Plant Biology News
Thawing permafrost is roiling the Arctic landscape
Thawing permafrost is roiling the Arctic landscape, driven by a hidden world of changes beneath the surface as the climate warms.
Across the Arctic, strange things are happening to the landscape.
Massive lakes, several square miles in size, have disappeared in the span of a few days. Hillsides slump. Ice-rich ground collapses, leaving the landscape wavy where it once was flat, and in some locations creating vast fields of large, sunken polygons.
Author: Mark J. Lara, Assistant Professor in Plant Biology & Geography, University of Illinois at Urbana-Champaign
It’s evidence that permafrost, the long-frozen soil below the surface, is thawing. That’s bad news for the communities built above it – and for the global climate.
As an ecologist, I study these dynamic landscape interactions and have been documenting the various ways permafrost-driven landscape change has accelerated over time. The hidden changes underway there hold warning for the future.
What is permafrost?
Permafrost is perennially frozen soil that covers about a quarter of the land in the Northern Hemisphere, particularly in Canada, Russia and Alaska. Much of it is rich with the organic matter of long-dead plants and animals frozen in time.
These frozen soils maintain the structural integrity of many northern landscapes, providing stability to vegetated and unvegetated surfaces, similar to load-bearing support beams in buildings.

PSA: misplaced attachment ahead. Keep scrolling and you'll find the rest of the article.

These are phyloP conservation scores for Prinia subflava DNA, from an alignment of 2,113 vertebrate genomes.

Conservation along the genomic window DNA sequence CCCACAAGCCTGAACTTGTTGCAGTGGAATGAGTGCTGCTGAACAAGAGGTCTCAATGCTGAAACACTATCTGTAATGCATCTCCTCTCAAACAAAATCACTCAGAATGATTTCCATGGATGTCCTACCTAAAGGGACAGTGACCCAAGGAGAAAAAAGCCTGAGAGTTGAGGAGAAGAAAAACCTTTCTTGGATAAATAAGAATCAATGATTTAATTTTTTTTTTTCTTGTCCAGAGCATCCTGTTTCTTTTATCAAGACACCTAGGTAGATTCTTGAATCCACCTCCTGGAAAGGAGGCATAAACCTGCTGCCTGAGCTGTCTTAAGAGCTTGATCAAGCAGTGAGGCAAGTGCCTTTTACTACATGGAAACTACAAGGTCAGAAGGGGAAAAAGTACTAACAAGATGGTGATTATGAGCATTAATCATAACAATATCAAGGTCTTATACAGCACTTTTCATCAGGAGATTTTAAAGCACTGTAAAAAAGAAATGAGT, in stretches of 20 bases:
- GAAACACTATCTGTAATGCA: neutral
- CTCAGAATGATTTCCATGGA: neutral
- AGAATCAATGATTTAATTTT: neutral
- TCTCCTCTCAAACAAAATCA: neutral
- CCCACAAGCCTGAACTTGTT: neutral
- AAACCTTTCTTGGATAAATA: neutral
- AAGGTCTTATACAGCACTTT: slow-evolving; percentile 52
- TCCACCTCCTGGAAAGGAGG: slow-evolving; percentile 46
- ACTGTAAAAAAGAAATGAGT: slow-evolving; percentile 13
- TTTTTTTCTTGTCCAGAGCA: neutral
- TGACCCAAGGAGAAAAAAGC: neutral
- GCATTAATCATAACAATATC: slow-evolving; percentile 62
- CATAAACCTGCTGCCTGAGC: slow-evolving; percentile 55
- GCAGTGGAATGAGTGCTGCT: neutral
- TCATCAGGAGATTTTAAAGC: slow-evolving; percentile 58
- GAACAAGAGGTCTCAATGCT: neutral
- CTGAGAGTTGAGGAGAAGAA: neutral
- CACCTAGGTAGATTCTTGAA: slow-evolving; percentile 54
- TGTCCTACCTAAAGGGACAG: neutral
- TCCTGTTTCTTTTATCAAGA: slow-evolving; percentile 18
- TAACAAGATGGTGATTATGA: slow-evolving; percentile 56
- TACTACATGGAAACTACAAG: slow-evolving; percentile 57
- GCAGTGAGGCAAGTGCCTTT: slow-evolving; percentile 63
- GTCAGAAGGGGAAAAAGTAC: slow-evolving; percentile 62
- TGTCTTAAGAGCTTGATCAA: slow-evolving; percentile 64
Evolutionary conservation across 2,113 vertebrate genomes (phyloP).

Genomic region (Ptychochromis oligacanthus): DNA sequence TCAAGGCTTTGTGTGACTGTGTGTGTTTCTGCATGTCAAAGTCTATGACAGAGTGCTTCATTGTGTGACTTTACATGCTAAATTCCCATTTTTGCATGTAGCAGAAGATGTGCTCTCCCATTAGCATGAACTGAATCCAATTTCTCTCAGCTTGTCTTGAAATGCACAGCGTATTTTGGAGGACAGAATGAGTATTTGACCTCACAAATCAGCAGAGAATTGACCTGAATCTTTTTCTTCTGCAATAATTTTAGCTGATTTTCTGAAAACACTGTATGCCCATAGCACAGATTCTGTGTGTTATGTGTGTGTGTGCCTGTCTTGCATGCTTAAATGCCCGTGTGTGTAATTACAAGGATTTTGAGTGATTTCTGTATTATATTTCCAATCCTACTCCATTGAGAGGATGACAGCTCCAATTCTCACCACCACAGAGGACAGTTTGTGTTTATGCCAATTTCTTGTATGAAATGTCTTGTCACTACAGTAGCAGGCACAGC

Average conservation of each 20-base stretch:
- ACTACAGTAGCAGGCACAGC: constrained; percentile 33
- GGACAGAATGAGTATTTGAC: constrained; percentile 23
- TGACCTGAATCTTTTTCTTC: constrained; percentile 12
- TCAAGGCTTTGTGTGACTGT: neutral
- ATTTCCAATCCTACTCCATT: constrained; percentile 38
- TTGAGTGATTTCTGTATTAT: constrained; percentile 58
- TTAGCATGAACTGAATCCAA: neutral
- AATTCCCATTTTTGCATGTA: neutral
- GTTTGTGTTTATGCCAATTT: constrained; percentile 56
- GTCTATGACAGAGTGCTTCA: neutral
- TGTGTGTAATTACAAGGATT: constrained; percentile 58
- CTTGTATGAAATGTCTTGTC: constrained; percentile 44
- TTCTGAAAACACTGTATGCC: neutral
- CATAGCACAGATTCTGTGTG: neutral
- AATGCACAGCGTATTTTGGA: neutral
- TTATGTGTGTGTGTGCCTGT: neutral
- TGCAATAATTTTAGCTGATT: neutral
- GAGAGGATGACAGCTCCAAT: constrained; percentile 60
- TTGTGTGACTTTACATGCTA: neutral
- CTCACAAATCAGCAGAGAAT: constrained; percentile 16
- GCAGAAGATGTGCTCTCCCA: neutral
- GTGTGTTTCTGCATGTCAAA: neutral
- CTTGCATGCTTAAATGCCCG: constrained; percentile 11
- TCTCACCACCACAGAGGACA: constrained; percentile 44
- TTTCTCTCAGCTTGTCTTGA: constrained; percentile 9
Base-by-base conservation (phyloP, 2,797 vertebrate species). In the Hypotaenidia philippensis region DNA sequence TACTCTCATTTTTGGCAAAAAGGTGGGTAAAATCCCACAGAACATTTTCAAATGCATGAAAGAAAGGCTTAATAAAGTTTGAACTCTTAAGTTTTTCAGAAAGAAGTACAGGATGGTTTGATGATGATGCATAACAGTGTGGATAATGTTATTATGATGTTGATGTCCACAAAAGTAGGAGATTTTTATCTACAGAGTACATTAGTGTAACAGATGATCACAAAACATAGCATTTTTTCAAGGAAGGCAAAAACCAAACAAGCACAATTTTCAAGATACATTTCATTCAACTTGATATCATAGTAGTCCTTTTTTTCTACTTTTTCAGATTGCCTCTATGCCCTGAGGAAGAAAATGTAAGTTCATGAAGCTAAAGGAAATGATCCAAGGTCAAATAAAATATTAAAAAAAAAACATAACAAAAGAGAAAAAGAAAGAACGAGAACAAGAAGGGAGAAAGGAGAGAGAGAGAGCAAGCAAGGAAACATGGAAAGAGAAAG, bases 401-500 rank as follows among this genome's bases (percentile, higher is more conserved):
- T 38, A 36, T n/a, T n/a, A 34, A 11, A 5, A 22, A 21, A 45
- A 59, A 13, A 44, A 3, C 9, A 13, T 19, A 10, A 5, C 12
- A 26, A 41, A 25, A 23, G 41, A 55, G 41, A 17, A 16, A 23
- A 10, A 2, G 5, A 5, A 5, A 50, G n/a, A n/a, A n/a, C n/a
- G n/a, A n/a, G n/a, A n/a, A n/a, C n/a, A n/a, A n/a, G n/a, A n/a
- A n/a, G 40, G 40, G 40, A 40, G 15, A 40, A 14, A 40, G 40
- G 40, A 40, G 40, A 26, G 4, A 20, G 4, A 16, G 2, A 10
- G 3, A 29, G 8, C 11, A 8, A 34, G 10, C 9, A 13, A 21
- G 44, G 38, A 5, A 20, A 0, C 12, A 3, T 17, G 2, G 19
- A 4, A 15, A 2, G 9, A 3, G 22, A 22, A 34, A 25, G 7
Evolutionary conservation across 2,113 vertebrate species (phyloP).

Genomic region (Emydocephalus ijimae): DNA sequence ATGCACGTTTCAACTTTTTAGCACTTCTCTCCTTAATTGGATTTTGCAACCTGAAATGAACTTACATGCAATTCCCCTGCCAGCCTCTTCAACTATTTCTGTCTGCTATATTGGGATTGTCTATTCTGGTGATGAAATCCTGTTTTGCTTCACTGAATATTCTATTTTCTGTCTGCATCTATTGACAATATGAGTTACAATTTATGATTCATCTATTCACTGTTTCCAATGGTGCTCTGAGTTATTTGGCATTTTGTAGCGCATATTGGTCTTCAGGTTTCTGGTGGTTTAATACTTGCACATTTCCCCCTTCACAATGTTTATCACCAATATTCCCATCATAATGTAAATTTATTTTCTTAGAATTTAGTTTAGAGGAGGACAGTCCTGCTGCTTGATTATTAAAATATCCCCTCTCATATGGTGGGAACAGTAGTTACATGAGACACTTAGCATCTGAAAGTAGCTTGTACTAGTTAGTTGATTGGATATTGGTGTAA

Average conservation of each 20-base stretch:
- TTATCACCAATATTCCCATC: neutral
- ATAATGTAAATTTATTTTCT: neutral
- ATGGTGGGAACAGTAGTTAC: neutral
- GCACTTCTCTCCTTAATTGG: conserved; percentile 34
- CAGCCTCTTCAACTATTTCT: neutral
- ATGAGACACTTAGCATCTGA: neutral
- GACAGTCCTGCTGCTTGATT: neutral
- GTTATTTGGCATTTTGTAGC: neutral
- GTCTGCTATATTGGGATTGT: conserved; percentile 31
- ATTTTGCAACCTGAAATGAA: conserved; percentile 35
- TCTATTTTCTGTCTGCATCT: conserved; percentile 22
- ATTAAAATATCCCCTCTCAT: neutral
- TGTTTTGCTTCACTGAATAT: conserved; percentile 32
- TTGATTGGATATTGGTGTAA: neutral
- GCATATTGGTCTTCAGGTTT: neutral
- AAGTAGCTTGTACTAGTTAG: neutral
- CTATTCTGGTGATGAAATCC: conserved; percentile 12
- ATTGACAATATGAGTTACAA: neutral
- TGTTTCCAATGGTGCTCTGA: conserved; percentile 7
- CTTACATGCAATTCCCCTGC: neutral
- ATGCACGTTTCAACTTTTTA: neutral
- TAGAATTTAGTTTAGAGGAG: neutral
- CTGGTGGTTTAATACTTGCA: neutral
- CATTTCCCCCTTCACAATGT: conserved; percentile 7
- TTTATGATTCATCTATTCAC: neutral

As temperatures rise and patterns of precipitation change, permafrost and other forms of ground ice become vulnerable to thaw and collapse. As these frozen soils warm, the ground destabilizes, unraveling the interwoven fabric that has delicately shaped these dynamic ecosystems over millennia. Wildfires, which have been increasing across the Arctic, have been increasing the risk.
Under the surface, something else is active – and it is amplifying global warming. When the ground thaws, microbes begin feasting on organic matter in soils that have been frozen for millennia.
These microbes release carbon dioxide and methane, potent greenhouse gases. As those gases escape into the atmosphere, they further warm the climate, creating a feedback loop: Warmer temperatures thaw more soil, releasing more organic material for microbes to feast on and produce more greenhouse gases.
Image: Gullies created by thawing soil drain a lake in the Arctic Coastal Plain of northern Alaska.
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Photo credits: Christian Andresen and Mark J. Lara, CC BY-ND